Cleveland Metroparks Zoo yesterday announced the arrival of a two-month-old Malayan tiger cub from the Tulsa Zoo. The female Malayan tiger cub, named Indrah, has joined Cleveland Metroparks Zoo’s two Amur tiger cubs that were born in late December to form a social group of two endangered subspecies of tigers.
“Cleveland Metroparks Zoo and Tulsa Zoo both recently celebrated the incredible births of endangered tiger cubs,” said Cleveland Metroparks Zoo Executive Director Dr. Chris Kuhar. “Socialization of tigers at an early age is incredibly important and raising these cubs as part of a unique social group will allow them to develop skills and behaviors together.”
Photos courtesy of Cleveland Metroparks Zoo
The move was spearheaded through the partnerships of Cleveland Metroparks Zoo, the Tulsa Zoo and coordinated through the Tiger Species Survival Plan (SSP) Program. The Tiger SSP administrates the highest standards of care and welfare for tigers by working collaboratively across the over 230 accredited zoos of the Association of Zoos and Aquariums (AZA). Additionally, SSP programs represent their species regionally and internationally through husbandry, conservation efforts and scientific opportunities.
Despite having exceptional caregivers and facilities, both the mother Amur tiger at Cleveland Metroparks Zoo and the mother Malayan tiger at Tulsa Zoo did not demonstrate maternal bonding to support their offspring. After intensive monitoring, the health and survival of all three cubs was determined to be at risk. While they differ as a subspecies, raising the Malayan cub with the two Amur tiger cubs allows for essential behavioral and social welfare.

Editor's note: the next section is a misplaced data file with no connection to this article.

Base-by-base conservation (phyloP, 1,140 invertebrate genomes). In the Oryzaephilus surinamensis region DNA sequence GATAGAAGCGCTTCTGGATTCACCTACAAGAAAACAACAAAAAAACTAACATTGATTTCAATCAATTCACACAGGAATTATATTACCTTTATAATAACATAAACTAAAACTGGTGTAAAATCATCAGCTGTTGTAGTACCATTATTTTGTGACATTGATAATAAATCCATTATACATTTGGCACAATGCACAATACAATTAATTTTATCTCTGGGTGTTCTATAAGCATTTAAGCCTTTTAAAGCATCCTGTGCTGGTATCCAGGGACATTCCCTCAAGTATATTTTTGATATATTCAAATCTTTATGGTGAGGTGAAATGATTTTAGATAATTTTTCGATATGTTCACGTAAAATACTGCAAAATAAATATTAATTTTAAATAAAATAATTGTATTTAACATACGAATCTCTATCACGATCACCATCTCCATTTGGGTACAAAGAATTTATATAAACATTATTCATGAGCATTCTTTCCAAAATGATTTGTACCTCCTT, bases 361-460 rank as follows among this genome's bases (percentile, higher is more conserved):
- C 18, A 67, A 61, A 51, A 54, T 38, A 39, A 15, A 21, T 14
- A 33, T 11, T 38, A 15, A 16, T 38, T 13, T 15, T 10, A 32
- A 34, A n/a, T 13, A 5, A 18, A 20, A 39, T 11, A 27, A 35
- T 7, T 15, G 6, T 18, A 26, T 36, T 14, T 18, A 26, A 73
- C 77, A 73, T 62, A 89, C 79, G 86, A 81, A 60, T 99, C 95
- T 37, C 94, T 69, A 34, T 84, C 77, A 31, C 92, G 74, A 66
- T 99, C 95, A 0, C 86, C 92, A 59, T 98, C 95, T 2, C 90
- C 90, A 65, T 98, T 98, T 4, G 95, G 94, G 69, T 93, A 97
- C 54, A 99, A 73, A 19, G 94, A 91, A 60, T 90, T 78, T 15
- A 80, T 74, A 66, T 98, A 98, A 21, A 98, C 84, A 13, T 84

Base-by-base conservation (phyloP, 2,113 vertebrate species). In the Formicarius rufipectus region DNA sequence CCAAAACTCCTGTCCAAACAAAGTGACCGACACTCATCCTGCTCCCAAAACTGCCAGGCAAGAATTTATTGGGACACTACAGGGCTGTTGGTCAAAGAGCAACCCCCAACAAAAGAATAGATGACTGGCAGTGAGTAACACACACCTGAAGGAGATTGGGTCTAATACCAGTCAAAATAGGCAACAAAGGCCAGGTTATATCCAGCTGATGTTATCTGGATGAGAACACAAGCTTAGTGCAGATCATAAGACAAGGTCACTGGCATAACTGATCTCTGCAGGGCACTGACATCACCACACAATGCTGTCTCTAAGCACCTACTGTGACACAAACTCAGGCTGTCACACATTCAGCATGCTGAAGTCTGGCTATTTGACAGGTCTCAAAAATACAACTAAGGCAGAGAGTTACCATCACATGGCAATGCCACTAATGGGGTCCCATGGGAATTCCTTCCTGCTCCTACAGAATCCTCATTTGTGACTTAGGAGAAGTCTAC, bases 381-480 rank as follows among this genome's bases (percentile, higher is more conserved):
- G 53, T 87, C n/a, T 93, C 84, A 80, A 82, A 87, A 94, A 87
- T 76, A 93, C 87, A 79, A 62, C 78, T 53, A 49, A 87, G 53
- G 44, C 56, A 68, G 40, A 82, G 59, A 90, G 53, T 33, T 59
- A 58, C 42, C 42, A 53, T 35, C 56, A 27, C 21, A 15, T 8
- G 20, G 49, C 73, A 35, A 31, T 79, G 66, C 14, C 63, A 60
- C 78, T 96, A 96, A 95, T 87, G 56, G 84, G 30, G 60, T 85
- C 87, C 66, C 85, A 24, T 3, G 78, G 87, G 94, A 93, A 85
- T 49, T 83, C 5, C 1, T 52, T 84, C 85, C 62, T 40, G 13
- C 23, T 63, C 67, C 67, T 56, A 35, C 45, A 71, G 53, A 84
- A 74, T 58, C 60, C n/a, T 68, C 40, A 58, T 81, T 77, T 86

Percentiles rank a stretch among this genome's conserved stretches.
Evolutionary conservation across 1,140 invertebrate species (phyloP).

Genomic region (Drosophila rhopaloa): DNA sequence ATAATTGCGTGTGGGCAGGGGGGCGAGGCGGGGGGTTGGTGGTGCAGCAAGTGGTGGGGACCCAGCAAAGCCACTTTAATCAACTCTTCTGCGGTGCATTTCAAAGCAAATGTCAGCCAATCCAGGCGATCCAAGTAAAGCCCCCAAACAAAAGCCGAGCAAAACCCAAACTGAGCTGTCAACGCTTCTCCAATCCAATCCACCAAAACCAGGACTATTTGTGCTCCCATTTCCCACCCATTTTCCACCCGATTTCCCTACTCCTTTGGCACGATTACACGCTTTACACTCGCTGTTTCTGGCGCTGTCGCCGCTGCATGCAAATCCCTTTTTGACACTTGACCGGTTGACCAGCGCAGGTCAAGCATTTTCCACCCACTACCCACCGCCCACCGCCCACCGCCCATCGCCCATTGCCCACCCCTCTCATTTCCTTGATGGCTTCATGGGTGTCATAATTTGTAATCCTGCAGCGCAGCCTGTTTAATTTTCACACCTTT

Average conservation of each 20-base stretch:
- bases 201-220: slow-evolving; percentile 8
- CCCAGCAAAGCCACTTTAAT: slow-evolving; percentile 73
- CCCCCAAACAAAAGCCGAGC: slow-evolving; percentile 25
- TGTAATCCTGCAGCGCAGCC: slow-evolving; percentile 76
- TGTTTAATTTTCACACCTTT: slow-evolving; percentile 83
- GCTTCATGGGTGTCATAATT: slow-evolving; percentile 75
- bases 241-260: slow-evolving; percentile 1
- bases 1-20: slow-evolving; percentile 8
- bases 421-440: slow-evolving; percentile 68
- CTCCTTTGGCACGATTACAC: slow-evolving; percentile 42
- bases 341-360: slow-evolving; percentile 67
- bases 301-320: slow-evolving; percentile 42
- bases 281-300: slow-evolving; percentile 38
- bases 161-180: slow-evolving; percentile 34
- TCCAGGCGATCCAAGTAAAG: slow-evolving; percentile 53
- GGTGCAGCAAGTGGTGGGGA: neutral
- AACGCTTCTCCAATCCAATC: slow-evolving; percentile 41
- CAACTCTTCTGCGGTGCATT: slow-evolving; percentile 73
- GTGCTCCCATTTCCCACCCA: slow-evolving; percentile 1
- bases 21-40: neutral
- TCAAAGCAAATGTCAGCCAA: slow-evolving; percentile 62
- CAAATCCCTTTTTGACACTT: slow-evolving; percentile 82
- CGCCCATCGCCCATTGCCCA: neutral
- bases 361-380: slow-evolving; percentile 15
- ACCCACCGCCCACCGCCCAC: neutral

“The decision to hand-rear cubs, and to transfer a cub, is never taken lightly. In this case it was clear the move was the best decision to ensure our cub would have an opportunity to benefit from being part of a social group. The transition also allows our zoo to continue to focus on our SSP breeding recommendation for our Malayan tigers in 2021, to ensure their sustainable populations in AZA-accredited facilities,” says Tulsa Zoo Vice-President of Animal Conservation & Science Joe Barkowski.
Adult Amur tigers are the largest tigers among the different subspecies and are also the most cold tolerant as their native range includes the far eastern side of Russia and northeastern China. Malayan tigers are a smaller subspecies of tigers found natively on the Malaysian peninsula and the southern tip of Thailand.
The cubs are currently being hand-reared together by a special team of Animal Care experts behind-the-scenes at the Zoo’s Sarah Allison Steffee Center for Zoological Medicine. Once they are a few months old, having gained adequate strength and fitness, they will make their home together at the Zoo’s Rosebrough Tiger Passage.
In the coming weeks, Cleveland Metroparks Zoo will share behind-the-scenes updates of the three cubs and their development on social media. Guests can currently help name the two Amur cubs in a donation effort to help combat illegal wildlife trade by visiting FutureForWildlife.org/tigernaming.
Amur tigers are an endangered species and Malayan tigers have been deemed critically-endangered by the International Union for Conservation of Nature (IUCN). Both Amur and Malayan tiger species are estimated to have only a few hundred animals remaining in their native regions. Visitors to Rosebrough Tiger Passage at Cleveland Metroparks Zoo can learn about the threats both tiger species face including habitat loss and poaching.